Replace [vm] with the name or ID of the virtual machine. Replace [dest] with the hostname of the destination Compute node. Specify the --block-migration flag if migrating a locally stored volume.

  2. Wait for migration to complete. See Check Migration Status to check the status of the migration.
  3. Confirm the migration was successful:

    $ openstack server list --host [dest] --all-projects

    Replace [dest] with the hostname of the destination Compute node.

  4. For virtual machines using NUMA, CPU-pinning or DPDK, consider retrieving information about the NUMA topology from a Compute node to compare it with NUMA topology retrieved during the pre-migration procedure.

    $ ssh root@overcloud-compute-n
    # virsh vcpuinfo [vm]
    # virsh numatune [vm]
    # exit

    Replace overcloud-compute-n with the host name of the Compute node. Replace [vm] with the name of the virtual machine. Comparing the NUMA topologies of the source and destination Compute nodes helps to ensure that the source and destination Compute nodes use the same NUMA topology.

  5. Repeat this procedure for each additional virtual machine that you intend to migrate.

When you have finished migrating the virtual machines, proceed to the Post-migration Procedures.

11.5. Cold Migrate a Virtual Machine

Cold migrating a virtual machine involves stopping the virtual machine and moving it to another Compute node. Cold migration facilitates migration scenarios that live migrating cannot facilitate, such as migrating virtual machines using PCI passthrough or Single-Root Input/Output Virtualization (SR-IOV). The Scheduler automatically selects the destination Compute node. See Migration Constraints for additional details.

Procedure

  1. To migrate a virtual machine, specify the virtual machine.

    $ openstack server migrate [vm] --wait

    Replace [vm] with the virtual machine ID. Specify the --block-migration flag if migrating a locally stored volume.

  2. Wait for migration to complete. See Check Migration Status to check the status of the migration.
  3. Confirm the migration was successful.

    $ openstack server list --all-projects

When you have finished migrating virtual machines, proceed to the Post-migration Procedures.

11.6. Check Migration Status

Migration involves numerous state transitions before migration is complete. During a healthy migration, the migration state typically transitions as follows:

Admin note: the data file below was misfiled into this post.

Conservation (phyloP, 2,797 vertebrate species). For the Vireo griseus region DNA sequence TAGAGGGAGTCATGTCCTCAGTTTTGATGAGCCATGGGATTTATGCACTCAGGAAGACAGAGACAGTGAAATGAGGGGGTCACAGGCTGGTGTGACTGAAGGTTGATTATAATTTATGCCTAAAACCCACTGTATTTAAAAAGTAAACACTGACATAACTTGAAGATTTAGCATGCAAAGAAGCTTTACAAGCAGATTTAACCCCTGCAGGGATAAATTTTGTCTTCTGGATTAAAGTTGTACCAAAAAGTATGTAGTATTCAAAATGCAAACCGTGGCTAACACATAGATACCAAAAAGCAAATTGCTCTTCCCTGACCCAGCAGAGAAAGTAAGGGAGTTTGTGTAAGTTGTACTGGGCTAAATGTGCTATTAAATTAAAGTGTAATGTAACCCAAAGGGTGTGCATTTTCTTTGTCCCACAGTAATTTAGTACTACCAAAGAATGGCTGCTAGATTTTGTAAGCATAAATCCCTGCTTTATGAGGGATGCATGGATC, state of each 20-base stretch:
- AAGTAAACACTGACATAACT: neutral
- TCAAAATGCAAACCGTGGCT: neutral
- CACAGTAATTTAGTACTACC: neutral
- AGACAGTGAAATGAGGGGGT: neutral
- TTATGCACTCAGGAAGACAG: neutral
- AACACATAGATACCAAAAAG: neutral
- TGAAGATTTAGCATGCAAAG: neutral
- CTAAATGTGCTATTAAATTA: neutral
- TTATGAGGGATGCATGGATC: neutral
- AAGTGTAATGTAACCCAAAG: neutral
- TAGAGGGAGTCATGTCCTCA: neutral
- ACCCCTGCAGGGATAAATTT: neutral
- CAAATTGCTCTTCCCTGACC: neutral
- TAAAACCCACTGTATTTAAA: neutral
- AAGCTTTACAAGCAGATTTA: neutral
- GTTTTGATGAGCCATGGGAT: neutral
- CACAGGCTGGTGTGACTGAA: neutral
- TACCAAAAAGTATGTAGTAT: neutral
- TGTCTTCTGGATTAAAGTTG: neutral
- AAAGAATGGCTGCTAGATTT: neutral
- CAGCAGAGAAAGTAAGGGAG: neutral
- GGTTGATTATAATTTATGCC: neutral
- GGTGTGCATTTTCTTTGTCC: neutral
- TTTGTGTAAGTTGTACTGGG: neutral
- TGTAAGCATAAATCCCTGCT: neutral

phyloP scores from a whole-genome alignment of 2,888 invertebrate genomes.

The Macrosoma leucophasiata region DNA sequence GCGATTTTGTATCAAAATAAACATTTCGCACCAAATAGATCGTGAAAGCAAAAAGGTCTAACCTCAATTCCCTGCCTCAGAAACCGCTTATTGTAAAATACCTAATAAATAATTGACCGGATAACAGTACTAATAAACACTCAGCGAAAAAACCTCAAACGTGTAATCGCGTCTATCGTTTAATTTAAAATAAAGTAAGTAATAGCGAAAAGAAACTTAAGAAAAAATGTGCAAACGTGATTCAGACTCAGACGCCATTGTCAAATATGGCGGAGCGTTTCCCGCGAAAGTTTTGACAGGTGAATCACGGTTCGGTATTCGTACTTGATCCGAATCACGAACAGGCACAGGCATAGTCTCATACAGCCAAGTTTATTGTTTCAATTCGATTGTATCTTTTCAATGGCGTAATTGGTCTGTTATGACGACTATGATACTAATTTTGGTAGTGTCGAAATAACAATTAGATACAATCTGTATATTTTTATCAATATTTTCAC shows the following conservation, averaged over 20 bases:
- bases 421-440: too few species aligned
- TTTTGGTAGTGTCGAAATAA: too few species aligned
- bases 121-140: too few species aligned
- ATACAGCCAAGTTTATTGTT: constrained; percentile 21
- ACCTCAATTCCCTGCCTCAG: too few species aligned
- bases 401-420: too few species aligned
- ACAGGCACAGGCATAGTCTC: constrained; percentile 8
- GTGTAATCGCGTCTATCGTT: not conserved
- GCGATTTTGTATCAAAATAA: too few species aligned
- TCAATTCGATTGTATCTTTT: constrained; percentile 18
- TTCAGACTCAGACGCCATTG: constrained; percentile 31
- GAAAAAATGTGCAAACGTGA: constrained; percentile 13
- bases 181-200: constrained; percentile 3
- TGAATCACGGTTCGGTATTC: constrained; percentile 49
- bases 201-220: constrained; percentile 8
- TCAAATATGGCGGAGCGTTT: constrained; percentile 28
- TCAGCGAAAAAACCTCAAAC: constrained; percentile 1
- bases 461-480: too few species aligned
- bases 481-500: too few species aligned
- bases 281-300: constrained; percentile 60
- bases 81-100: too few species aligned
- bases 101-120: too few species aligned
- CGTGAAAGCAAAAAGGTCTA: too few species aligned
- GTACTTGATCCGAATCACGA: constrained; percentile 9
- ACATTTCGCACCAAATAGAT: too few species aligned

1. Queued: nova accepted the request to migrate a virtual machine and migration is pending.
  2. Preparing: nova is preparing to migrate the virtual machine.
  3. Running: nova is in the process of migrating the virtual machine.
  4. Post-migrating: nova has built the virtual machine on the destination Compute node and is freeing up resources on the source Compute node.
  5. Completed: nova has completed migrating the virtual machine and finished freeing up resources on the source Compute node.

Procedure

  1. Retrieve the list of migrations for the virtual machine.

    $ nova server-migration-list [vm]

    Replace [vm] with the virtual machine name or ID.

  2. Show the status of the migration.

    $ nova server-migration-show [vm] [migration]

    Replace [vm] with the virtual machine name or ID. Replace [migration] with the ID of the migration.

Sometimes virtual machine migration can take a long time or encounter errors. See Section 11.8, “Troubleshooting Migration” for details.

11.7. Post-migration Procedures

After migrating one or more virtual machines, review the following procedures and execute them as appropriate.

Post-Migration Procedure for Compute Node Maintenance

If you previously shut down the source Compute node for maintenance and maintenance is complete, you may re-enable the source Compute node from the undercloud to ensure that the scheduler can assign new virtual machines to the source Compute node.

$ source ~/overcloudrc
$ openstack compute service set [source] nova-compute --enable

Replace [source] with the host name of the source Compute node.

Post-Migration Procedure for NUMA, CPU-pinned or DPDK Instances

After migrating virtual machines that use NUMA, CPU-pinning or DPDK, you may re-enable the destination Compute node from the undercloud.

$ source ~/overcloudrc